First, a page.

United Hospital Services LLC knows how to put an interesting spin on the typically mundane chore of doing the laundry.
The massive, 116,000-square-foot facility on the far-east side annually processes more than 36 million pounds of linen for 30 hospitals and 400 clinics in Indiana, with a turnaround time as quick as four hours.
It’s the largest laundry location in the state and operates as a cooperative owned by 11 hospitals, including local players Clarian Health, St. Vincent Health, Community Health Network and St. Francis Medical Group.
The cooperative generates $19 million
in annual revenue for the owners, which collectively reinvests much of the modest profits in new equipment.
Founded in 1964, the intent is to reduce hospital operating costs by sharing laundry
expenses instead of making a load of money.
Yet, UHS President Ed McCauley, who arrived in 2002, thinks the operation is ripe for expansion.
It boasts a market share of 70 percent within an 80-mile radius of Indianapolis, providing an incentive to broaden perhaps even to the entire state.
Creating the expansion opportunity is the dwindling number of hospitals performing laundry duties in-house. In fact, Modern Healthcare magazine this year again said laundry topped the list of services most-often outsourced by hospitals.
Moreover, just a handful of small cooperatives exist in Indiana, offering little competition for an expansion that could be accommodated by adding a second shift. The plant runs from 7 a.m. to 3:30 p.m. six days a week.
A stellar reputation doesn’t hurt, either. Bill Mann, director of industry affairs at the Alexandria, Va.-based Textile Rental Services Association, lauded UHS as an industry leader.
“It just impresses me the way that plant operates,” said Mann, who paid a visit in early December. “It’s clean, it’s orderly, it’s productive and the work looks great.”
Officials of the operation are reluctant to discuss details of the potential expansion, but they’re quick to boast about its efficiency. UHS board member Debra Uhl, the chief operating officer at Indiana University Hospital, preferred talking about recent cost reductions directors negotiated with suppliers of the garments and linens members rent from UHS.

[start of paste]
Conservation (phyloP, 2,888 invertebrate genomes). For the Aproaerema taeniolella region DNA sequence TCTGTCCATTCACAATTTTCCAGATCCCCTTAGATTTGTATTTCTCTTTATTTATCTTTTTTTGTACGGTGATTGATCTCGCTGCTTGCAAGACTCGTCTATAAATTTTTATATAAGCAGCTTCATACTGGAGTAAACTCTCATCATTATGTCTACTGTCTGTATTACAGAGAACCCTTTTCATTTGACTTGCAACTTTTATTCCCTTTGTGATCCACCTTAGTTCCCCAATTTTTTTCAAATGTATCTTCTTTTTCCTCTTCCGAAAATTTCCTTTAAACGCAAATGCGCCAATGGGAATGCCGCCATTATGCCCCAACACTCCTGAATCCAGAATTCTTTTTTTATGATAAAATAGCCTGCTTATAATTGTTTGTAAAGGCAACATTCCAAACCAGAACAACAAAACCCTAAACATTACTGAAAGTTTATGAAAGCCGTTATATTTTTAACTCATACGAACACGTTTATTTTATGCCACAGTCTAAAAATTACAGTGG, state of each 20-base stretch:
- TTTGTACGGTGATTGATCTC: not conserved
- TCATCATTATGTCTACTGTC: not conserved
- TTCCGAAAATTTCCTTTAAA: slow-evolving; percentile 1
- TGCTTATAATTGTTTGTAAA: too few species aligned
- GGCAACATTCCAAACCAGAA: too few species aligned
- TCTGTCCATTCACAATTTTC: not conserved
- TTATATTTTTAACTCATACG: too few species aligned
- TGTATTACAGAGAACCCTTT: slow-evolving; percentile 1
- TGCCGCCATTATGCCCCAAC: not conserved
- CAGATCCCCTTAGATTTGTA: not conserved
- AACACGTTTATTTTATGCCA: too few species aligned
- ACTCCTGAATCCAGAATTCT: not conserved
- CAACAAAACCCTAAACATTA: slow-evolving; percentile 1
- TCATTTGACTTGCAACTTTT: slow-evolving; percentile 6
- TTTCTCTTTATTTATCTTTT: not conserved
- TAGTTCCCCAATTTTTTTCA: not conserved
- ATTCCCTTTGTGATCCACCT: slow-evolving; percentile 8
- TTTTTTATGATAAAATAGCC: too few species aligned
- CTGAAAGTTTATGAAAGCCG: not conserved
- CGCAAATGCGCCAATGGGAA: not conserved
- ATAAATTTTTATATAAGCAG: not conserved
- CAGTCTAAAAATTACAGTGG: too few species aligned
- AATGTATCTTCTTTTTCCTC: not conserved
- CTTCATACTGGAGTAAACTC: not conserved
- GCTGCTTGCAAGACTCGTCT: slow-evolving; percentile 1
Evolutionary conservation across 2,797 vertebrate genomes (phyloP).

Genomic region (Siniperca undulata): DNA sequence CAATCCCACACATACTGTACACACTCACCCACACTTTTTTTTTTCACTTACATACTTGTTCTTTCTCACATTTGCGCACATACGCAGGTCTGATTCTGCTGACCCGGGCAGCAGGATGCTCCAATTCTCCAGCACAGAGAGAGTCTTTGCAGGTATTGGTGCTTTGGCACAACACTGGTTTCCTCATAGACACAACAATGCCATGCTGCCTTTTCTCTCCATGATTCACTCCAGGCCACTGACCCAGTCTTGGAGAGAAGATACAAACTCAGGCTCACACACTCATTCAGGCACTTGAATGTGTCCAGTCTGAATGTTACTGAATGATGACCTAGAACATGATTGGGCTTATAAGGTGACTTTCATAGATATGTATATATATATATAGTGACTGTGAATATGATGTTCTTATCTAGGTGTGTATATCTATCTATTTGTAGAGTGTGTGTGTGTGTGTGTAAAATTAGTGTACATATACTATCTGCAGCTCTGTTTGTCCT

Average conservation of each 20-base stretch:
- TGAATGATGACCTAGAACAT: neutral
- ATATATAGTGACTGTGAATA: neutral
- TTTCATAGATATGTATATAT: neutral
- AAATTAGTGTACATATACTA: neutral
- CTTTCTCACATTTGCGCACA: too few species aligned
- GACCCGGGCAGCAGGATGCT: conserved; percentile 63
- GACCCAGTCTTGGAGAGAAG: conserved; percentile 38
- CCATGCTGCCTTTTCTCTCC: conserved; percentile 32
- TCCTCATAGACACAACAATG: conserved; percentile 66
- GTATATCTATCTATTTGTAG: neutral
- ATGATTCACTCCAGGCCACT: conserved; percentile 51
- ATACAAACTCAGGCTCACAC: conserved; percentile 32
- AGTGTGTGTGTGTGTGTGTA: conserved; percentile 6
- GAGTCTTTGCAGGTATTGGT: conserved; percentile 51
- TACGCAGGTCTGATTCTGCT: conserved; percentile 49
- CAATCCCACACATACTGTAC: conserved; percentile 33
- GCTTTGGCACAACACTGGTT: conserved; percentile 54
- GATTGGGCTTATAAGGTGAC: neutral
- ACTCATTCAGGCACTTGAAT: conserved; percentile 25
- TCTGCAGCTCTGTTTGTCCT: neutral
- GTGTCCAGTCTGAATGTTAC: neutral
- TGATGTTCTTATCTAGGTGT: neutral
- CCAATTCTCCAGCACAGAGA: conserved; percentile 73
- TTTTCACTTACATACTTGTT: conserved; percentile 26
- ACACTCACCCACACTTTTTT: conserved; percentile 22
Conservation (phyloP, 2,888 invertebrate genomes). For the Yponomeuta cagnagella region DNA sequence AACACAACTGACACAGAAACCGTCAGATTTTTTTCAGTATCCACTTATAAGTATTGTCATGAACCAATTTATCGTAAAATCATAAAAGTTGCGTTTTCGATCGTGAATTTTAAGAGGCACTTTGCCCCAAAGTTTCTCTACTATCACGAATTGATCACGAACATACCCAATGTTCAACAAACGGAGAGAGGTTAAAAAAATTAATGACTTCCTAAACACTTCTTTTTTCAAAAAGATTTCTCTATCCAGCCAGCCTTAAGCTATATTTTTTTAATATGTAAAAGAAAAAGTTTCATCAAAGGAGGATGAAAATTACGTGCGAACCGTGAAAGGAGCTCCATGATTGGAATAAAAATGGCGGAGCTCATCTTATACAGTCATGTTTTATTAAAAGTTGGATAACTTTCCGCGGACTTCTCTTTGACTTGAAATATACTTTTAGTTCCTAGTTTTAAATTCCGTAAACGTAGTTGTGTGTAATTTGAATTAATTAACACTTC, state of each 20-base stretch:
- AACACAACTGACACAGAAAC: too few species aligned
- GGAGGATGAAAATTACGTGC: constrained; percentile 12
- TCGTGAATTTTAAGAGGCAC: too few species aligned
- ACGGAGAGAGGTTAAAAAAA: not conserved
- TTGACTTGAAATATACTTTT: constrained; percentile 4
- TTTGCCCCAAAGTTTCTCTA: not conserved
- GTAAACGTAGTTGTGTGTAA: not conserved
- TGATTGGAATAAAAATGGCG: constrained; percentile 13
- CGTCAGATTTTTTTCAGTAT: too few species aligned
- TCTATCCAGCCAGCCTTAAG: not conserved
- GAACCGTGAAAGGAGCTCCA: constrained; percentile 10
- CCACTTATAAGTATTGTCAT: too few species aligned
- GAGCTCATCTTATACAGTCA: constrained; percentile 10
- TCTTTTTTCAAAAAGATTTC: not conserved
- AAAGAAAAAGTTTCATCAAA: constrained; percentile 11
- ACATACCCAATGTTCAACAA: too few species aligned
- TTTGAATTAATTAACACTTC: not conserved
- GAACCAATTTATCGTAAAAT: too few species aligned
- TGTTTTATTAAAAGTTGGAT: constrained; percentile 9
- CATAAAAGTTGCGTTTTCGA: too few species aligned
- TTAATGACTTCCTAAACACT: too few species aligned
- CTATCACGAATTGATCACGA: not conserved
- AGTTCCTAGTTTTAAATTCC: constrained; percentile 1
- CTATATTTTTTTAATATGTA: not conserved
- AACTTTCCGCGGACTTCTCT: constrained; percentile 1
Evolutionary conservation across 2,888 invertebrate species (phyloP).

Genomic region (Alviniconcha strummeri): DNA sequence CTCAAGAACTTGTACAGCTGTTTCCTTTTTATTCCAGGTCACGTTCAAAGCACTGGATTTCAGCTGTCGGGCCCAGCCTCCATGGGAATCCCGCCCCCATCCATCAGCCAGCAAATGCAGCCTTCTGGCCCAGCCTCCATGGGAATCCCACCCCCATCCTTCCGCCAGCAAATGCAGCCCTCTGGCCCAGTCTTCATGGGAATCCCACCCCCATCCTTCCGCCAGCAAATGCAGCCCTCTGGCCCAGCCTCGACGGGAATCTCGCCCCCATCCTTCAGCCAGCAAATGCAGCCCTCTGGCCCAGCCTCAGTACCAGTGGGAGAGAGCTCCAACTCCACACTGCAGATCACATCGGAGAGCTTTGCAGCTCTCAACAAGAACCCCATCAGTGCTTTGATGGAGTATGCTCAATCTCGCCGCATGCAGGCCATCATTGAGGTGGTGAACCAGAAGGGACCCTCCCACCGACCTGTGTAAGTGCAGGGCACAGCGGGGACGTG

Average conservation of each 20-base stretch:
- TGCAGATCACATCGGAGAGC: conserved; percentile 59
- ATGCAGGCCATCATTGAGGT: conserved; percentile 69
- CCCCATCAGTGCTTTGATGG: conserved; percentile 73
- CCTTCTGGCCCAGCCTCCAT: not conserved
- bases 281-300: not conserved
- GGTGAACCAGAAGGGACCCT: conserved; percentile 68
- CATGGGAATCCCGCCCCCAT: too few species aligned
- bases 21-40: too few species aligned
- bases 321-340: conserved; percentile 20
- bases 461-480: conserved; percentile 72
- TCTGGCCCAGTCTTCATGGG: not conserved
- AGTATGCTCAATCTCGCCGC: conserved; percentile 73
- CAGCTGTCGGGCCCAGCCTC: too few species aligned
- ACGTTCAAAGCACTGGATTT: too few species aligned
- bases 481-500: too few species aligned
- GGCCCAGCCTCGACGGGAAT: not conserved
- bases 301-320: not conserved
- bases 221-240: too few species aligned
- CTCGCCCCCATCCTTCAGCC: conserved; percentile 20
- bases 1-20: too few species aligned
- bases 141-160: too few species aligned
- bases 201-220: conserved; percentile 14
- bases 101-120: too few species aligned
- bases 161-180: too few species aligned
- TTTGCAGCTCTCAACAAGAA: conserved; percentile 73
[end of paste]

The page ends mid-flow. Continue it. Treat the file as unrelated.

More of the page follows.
“How many companies can say, ‘Hey, we’re going to lower our costs by 5 percent,’” Uhl said. “As a board, we’re extremely proud of that.”
Labyrinth of machinery
UHS owners built the plant near 30th Street and Mitthoeffer Road in 1994, vacating the original location downtown. The former building, a century-old brick structure on South Street donated by Eli Lilly and Co., has been demolished.
Visitors are greeted by signs in English and Spanish notifying job-seekers that the company isn’t hiring. Turnover among the 220 mostly Hispanic workers is minimal—roughly 1 percent a month, McCauley said. He attributed the low rate to the attractive benefits offered by a union shop coupled with a progressive management style.
Inside the plant, the beehive of activity is amplified by the constant humming from the labyrinth of conveyor belts and mammoth machinery.
Laundry delivered by UHS trucks is sorted by workers into bags as large as a compact car. The bags are placed on a conveyer that hoists them to an overhead rail that in turn transports them to washers the size of a semi trailer.
Extractors at the end of the washers squeeze out excess water and shape the linens into nearly flat, circular “cakes.” Robotic shuttles dump two cakes at a time into each dryer.
Dried linens then are fed through a press for ironing, and are folded, stacked, tied and bagged for processing.
Each hospital’s laundry is washed at the same time, so workers know where to return any misplaced items.
“If you find a doctor’s wedding ring in a pocket, or whenever we
find a needle—something that shouldn’t be in there—we can give
feedback to that particular hospital,” McCauley said.
The latest addition is a $1.5 million tunnel washing, drying and extracting system that provides the flexibility of loading by hand or by overhead rail.
Linen gowns ‘green’
The cooperative owns a fleet of trucks and employs drivers to pick up and deliver hospital laundry. Clean and soiled linens are never together in the same truck.
UHS’ inventory includes 350 items ranging from physician gowns to bedsheets to washcloths. UHS charges a rental fee for each article every time it is used. A bedsheet is 38 cents, for instance.
Physician scrubs that must look particularly presentable are placed on hangers and led through a steam tunnel to rid them of wrinkles. Surgical gowns and linens are given even more preferential treatment and are packed in a separate, climate-controlled room to help reduce transfer of bacteria.
Linens with tears or other faults are examined to determine whether they can be repaired. UHS keeps $1 million of new linen, or three months of inventory, on site.
Disposable isolation gowns made of paper are considered a competitor. McCauley, of course, argues in favor of cloth gowns and touts their “greenness.”
Said McCauley: “Would you rather use a sheet 50 times or use 50 paper sheets?”•